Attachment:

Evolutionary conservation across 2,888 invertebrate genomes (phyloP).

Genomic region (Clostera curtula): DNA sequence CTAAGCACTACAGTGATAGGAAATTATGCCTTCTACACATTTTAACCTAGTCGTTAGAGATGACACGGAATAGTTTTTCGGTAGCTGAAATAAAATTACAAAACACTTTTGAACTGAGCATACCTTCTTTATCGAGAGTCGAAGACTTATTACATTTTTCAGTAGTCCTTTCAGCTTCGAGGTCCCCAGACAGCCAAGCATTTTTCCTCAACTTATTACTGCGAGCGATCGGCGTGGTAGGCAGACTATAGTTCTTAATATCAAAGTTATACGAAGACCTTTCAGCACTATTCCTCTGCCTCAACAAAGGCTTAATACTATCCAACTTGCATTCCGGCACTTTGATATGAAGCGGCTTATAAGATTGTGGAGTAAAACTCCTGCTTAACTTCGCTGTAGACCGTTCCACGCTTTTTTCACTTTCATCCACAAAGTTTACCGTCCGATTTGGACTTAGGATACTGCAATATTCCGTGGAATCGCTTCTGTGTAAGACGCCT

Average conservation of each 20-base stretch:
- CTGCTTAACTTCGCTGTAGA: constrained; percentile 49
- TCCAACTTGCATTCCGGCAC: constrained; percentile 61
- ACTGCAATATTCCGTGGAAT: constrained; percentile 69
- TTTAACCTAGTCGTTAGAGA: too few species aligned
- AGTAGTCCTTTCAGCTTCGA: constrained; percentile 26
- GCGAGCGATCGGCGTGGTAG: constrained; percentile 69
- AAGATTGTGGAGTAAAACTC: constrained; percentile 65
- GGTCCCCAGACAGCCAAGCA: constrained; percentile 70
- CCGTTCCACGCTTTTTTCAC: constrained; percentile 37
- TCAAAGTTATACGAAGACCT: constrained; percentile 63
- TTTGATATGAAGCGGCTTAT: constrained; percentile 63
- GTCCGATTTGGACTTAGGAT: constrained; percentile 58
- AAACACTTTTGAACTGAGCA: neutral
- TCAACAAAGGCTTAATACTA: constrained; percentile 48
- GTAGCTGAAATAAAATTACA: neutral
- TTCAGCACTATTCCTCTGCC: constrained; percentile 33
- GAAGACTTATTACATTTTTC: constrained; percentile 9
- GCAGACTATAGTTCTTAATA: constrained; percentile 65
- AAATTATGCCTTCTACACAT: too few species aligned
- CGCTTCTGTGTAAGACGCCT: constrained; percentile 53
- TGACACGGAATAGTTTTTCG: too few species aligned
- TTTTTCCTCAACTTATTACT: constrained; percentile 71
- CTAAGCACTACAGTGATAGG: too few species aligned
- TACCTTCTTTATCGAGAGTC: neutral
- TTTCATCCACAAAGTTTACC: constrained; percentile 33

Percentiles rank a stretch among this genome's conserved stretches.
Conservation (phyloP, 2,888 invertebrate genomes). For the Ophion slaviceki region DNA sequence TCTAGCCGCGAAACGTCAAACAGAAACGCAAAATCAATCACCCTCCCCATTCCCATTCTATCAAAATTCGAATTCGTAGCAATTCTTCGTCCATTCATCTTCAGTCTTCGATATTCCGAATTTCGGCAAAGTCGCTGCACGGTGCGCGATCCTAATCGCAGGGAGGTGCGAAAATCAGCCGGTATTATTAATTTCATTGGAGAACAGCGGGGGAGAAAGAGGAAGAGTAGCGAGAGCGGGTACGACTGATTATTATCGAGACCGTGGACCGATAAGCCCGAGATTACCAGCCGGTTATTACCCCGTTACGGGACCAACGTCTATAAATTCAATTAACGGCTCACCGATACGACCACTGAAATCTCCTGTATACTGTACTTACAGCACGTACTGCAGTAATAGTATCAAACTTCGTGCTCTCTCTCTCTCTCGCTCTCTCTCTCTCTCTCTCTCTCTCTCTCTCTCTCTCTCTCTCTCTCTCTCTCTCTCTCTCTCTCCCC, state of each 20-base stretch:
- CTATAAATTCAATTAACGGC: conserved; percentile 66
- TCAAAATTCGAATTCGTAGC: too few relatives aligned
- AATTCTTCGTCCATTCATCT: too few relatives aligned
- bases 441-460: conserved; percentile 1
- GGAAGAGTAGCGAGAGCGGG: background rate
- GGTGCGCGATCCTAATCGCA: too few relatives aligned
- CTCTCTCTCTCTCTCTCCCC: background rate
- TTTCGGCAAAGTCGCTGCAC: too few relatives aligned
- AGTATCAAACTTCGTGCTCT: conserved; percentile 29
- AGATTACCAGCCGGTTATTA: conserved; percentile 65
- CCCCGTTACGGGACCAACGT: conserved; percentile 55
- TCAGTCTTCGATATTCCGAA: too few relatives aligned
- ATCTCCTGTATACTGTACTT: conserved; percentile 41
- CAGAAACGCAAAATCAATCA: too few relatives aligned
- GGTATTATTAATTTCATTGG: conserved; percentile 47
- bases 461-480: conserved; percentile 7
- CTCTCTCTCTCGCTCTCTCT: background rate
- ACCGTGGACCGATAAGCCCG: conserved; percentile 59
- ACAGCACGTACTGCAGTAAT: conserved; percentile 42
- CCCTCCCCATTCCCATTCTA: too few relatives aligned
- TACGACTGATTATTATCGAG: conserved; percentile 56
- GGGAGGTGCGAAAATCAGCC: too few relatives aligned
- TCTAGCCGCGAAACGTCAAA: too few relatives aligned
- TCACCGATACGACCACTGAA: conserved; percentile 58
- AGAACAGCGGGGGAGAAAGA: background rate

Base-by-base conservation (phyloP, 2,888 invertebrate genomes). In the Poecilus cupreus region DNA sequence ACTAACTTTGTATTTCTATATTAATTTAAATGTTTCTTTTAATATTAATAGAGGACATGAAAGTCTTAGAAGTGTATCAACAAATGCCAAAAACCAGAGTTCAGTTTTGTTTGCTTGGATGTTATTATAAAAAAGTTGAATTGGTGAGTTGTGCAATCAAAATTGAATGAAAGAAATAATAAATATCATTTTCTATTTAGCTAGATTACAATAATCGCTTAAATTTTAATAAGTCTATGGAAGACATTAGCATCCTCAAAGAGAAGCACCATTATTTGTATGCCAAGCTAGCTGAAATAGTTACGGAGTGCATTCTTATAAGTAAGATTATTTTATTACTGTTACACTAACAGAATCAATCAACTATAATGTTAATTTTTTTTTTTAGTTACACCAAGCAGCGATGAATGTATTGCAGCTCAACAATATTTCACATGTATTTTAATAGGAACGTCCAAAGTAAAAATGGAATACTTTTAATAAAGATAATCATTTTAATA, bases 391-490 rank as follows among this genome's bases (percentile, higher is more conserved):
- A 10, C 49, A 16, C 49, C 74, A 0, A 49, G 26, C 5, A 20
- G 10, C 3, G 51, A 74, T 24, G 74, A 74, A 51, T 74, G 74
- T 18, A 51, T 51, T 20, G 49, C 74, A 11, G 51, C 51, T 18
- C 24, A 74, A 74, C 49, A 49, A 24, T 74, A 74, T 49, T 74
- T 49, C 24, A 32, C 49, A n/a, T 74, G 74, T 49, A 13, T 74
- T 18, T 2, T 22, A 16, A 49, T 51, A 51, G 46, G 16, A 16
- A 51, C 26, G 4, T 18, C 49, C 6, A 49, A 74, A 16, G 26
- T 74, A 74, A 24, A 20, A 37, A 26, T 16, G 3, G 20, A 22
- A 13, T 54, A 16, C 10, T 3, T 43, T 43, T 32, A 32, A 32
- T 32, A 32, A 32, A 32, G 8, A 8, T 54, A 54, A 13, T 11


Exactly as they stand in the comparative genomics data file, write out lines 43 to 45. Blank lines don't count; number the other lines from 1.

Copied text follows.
- ATCTCCTGTATACTGTACTT: conserved; percentile 41
- CAGAAACGCAAAATCAATCA: too few relatives aligned
- GGTATTATTAATTTCATTGG: conserved; percentile 47